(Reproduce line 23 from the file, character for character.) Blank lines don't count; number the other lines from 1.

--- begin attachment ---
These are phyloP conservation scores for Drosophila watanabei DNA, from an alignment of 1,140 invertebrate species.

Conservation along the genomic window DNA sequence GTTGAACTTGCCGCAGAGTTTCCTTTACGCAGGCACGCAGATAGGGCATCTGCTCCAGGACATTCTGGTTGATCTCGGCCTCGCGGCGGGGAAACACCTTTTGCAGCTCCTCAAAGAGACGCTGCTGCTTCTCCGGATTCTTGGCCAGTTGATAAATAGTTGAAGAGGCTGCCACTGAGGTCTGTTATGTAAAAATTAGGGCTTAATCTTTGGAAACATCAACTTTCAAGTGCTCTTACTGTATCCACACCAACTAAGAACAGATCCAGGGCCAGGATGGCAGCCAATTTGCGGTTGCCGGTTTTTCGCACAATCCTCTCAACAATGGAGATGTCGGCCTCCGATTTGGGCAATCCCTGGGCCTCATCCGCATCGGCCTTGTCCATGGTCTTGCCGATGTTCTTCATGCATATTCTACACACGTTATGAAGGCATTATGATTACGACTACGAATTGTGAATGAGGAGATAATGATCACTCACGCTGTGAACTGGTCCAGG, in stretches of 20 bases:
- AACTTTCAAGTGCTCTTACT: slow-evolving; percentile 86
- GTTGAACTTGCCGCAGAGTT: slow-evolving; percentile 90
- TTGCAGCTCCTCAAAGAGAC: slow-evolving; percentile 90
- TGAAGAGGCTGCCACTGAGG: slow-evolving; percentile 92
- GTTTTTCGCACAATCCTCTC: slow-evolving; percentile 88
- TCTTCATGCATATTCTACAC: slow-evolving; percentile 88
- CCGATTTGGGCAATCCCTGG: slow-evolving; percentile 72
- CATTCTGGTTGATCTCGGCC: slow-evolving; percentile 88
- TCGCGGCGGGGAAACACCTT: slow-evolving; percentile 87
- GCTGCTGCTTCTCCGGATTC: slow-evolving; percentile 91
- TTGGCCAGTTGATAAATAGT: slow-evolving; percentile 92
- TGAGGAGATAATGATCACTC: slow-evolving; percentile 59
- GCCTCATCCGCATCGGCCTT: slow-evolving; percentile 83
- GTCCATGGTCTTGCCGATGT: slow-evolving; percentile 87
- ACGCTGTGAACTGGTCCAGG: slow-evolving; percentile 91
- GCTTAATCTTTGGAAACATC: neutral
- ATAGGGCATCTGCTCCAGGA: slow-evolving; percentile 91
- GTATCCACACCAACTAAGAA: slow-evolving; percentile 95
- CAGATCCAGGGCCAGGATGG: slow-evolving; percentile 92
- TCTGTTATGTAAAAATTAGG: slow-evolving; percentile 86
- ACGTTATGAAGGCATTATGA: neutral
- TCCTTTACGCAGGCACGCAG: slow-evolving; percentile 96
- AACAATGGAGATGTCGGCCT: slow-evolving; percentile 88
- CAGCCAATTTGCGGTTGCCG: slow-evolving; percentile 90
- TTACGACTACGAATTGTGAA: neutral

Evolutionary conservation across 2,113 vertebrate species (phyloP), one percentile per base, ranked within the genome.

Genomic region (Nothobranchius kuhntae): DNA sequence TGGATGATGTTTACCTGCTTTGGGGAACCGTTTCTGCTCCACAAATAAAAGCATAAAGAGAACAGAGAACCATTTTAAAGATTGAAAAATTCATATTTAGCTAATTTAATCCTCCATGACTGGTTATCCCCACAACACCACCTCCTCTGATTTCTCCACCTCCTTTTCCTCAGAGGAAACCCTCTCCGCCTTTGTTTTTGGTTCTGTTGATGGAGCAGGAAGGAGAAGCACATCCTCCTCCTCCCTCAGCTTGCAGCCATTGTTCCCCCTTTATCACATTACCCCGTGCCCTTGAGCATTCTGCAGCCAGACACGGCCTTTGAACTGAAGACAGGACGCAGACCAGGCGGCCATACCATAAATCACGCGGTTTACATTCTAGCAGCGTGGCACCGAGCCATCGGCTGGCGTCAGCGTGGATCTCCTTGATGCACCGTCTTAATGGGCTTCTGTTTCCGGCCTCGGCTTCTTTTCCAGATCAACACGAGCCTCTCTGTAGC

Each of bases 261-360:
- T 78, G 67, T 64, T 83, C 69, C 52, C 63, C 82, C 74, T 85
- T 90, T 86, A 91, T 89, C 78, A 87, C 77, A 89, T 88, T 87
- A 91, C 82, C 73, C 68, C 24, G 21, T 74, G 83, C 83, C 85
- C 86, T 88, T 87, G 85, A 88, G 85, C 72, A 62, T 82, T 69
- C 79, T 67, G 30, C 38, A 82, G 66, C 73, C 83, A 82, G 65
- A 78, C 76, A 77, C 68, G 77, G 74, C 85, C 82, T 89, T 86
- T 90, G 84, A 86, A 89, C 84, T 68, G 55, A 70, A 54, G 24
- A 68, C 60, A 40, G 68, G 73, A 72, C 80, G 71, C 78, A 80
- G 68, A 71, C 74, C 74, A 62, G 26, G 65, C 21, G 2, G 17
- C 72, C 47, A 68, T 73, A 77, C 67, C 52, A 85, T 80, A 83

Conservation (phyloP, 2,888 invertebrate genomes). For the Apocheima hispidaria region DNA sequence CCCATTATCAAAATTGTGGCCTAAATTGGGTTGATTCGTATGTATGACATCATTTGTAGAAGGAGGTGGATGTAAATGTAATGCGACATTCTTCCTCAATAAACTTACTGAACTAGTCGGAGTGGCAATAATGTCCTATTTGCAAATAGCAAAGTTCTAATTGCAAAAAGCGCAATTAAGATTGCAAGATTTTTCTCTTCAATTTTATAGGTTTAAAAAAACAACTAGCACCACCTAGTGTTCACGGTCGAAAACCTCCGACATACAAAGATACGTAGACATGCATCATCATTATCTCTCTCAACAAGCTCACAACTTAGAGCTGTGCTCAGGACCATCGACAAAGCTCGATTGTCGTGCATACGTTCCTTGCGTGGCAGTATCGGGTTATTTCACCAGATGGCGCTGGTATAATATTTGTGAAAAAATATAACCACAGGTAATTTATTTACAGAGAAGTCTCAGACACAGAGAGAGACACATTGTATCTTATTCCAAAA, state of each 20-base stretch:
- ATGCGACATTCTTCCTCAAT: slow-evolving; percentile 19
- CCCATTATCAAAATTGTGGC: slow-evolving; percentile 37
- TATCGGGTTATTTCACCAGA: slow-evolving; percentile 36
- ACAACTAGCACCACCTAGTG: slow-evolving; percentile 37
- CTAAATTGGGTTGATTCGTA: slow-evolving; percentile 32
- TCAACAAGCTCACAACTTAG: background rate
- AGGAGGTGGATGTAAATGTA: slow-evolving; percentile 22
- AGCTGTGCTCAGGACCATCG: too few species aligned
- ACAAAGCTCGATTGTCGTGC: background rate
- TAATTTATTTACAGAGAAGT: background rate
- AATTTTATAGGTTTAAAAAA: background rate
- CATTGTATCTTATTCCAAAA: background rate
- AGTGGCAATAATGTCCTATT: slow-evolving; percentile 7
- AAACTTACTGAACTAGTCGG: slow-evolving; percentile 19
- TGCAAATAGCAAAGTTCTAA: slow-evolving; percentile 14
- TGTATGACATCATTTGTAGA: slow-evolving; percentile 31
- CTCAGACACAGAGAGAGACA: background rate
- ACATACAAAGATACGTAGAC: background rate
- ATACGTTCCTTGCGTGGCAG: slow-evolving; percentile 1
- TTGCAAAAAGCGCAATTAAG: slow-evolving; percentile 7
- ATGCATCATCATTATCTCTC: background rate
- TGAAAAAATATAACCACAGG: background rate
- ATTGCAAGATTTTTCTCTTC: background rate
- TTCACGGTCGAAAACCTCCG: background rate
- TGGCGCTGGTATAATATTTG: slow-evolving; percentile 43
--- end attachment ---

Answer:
- ACGTTATGAAGGCATTATGA: neutral